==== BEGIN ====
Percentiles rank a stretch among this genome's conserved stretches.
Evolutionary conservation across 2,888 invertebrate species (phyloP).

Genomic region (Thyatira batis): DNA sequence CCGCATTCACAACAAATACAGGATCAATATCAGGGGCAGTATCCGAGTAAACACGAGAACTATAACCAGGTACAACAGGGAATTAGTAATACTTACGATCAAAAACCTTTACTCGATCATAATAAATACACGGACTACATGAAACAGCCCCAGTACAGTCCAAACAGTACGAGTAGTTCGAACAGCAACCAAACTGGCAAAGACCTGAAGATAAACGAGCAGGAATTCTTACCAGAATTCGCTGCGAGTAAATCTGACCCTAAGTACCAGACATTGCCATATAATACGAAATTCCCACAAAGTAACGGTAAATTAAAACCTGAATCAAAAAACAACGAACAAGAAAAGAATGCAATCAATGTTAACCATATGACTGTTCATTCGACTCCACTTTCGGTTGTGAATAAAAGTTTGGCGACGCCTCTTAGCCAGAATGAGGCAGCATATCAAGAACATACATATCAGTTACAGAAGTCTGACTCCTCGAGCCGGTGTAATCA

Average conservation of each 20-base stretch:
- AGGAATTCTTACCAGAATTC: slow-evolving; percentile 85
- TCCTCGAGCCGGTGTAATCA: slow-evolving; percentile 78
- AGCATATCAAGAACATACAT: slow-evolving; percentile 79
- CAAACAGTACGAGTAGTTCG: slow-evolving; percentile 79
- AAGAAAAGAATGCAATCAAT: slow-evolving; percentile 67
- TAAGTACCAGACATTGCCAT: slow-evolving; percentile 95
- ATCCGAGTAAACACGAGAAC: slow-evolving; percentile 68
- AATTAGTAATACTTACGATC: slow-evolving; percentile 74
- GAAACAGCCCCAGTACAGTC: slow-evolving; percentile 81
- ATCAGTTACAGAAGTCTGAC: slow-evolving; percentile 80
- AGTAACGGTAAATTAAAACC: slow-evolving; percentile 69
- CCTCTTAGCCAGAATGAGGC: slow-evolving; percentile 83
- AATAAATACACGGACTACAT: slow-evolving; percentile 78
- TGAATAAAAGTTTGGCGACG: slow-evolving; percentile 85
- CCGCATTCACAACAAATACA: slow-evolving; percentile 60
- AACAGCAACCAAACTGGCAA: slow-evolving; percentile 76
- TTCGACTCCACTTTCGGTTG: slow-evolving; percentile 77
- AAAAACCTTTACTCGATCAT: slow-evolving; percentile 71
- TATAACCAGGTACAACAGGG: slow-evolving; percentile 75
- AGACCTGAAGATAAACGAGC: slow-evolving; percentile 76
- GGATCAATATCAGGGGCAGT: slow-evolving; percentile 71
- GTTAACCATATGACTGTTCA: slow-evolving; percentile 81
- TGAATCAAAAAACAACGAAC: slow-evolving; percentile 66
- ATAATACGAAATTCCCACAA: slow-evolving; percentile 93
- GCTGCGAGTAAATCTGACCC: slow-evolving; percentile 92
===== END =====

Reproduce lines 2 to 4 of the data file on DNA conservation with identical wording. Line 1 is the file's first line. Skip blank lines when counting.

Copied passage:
Evolutionary conservation across 2,888 invertebrate species (phyloP).

Genomic region (Thyatira batis): DNA sequence CCGCATTCACAACAAATACAGGATCAATATCAGGGGCAGTATCCGAGTAAACACGAGAACTATAACCAGGTACAACAGGGAATTAGTAATACTTACGATCAAAAACCTTTACTCGATCATAATAAATACACGGACTACATGAAACAGCCCCAGTACAGTCCAAACAGTACGAGTAGTTCGAACAGCAACCAAACTGGCAAAGACCTGAAGATAAACGAGCAGGAATTCTTACCAGAATTCGCTGCGAGTAAATCTGACCCTAAGTACCAGACATTGCCATATAATACGAAATTCCCACAAAGTAACGGTAAATTAAAACCTGAATCAAAAAACAACGAACAAGAAAAGAATGCAATCAATGTTAACCATATGACTGTTCATTCGACTCCACTTTCGGTTGTGAATAAAAGTTTGGCGACGCCTCTTAGCCAGAATGAGGCAGCATATCAAGAACATACATATCAGTTACAGAAGTCTGACTCCTCGAGCCGGTGTAATCA

Average conservation of each 20-base stretch: